Angola Prison Rodeo returns in 2022 sold out
ANGOLA, LOUISIANA — It’s been three years since Myron Smith heard the roar of a rodeo crowd.
On Saturday, the 10,000-person arena at the Angola State Penitentiary was packed for the first time since 2019 with people eager to see a raging bull chase its rider and pairs trying to roll a cow on its back. The coronavirus pandemic canceled the competition in 2020 and 2021.
But Smith, who competed in seven of the rodeo’s 11 events on Saturday, was poised to win “Guts and Glory” and his $500 prize.
Smith stood on the dusty arena floor with his straw sombrero hanging from his back. He had to battle nearly two dozen other incarcerated people in an effort to rip a chip out of a bull’s eye.
Smith, who is serving a life sentence for murder, waited patiently for “Nightmare Elm Street” to throw its horns at two people, including Tank, who won 21 times.
He then apprehensively approached the bull, reaching out and grabbing the air before grabbing the red chip and running away with it in the air. He saw his family, including his fiancé who came from Boston to see him, cheering him on.
“I started doing a backflip but I’m 48,” Smith said with a laugh. “I looked and my family, they were up there, ‘yeah!’
“It was a big breakthrough of relief.”
It was the 19th time Smith had won “Guts and Glory”.
“A Beautiful Rush”: About Angola’s Prison Rodeo
The 56th Angola Prison RodeoHeld on Saturday and Sunday, the rodeo features 11 events that incarcerated people can participate in. They include bull riding, bare back, bust and wild horse racing.
A “chariot race” involves the participant being pulled on a sled behind a rider. The participant tries to stay in their sled while holding a pitcher of juice.
In “convict poker”, four people sit at a folding cardboard table while a bull rages around them. The last person seated wins the prize. Smith was the winner of his round.
The only event incarcerated people do not participate in is the barrel race. Instead, it’s a stop on the Girl’s Rodeo Association tour.
Some have called the rodeo exploitative, but for Smith and others like him, it’s a chance to make money and a distraction.
“It’s actually a nice rush,” he said. “You sort of take your mind off other things and problems and things that are going on.”
“When I was incarcerated, I wanted to help my family and start trying to do a little something instead of leaving them behind,” Smith added.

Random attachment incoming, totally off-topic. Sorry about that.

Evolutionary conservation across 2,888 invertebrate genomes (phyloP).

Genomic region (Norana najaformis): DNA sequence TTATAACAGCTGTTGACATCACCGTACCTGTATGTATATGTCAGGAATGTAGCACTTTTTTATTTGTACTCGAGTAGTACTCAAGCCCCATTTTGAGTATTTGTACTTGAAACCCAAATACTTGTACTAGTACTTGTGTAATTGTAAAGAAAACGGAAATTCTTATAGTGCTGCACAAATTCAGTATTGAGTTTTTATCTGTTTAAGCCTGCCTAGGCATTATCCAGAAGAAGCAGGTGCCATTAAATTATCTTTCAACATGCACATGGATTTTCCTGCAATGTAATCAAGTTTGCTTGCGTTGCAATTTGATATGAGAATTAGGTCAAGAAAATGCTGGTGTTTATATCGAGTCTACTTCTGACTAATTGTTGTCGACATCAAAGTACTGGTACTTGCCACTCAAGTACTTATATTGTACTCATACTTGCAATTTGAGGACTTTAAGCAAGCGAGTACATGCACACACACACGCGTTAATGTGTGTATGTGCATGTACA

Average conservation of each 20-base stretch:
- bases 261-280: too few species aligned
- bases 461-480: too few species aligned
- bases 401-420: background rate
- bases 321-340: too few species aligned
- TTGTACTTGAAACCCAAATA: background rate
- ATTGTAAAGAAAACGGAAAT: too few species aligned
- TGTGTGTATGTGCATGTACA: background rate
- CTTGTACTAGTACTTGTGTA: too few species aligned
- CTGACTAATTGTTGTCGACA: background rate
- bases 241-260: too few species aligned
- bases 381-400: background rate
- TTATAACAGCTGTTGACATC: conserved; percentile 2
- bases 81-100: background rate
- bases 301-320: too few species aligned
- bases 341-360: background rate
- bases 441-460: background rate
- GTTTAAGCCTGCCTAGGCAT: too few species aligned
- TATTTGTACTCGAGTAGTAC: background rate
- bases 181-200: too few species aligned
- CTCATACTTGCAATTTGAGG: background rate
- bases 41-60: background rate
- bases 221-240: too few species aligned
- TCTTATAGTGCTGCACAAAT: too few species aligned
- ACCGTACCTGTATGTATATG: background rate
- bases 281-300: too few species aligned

Nicknamed “The Wildest Show in the South”, the Angola Prison Rodeo is the longest running prison rodeo and began in 1965. It has grown from a 4,500 person arena to a 10,000 person arena.
This year, the rodeo sold out on Saturday and Sunday.
Beyond the rodeo, art can “come to life”
About 1,000 inmates at the State Penitentiary, most of whom are serving life sentences, participate in rodeo, sell their crafts, or run concessions, which benefit various inmate-run programs.
Wayne Guidry, who has been in Angola for about 20 years, made his first origami guitar to fend for himself in a parish prison. Since then, he has built over 350 wooden instruments. His guitars, made of maple and walnut, glistened in the Saturday sun.
“I’m a fan of wood. Every piece, every cut has its own character,” the 46-year-old said. “I love playing music and just listening to the wood vibrate and the sounds that come from it.”
Guidry is a mentor to other inmates at the prison, and he has taught others how to make guitars and ukuleles. For him, the weekend is an opportunity to see his peers again with their friends and family.
“They become a different person,” he said. “We actually see that this person can live in society. In prison, we can put on a mask a lot.”
“It kind of takes all those masks off and I like that,” he added.
Guidry is serving a life sentence for murder but has asked for clemency, he said.
The rodeo changes the atmosphere in the penitentiary. It’s festive and fair-like with a carousel for kids and people snacking on candy apples, crackers and boiled peanuts.
That’s what Rodney “Chuck” Foster loves the most. It reminds him of going to the fair in Washington Parish where he is from.
Favor photos over a wood fire. He says he can replicate anything he sees from an image, but his favorite thing is to make art his own, relishing the landscapes of forests and swamps.
“I like doing it,” said the 56-year-old, who is serving a life sentence. “It’s a hobby for me.
“My biggest fans are at home. I send most of my stuff to my wife, (five) kids and (six) grandkids. They sell some of it for me, but mostly they decorate their homes.”
Michael Baza, who has been in prison for 28 years, creates belts, wallets and lamps attached to miniature leather saddles. He said it was about doing quality work.
“It keeps me busy and even taught me to be more patient and creative,” he said.
“It’s really fascinating because you take a piece of raw material and you’ll have nothing but a blank piece. Then you put a design on it and actually let it come to life.”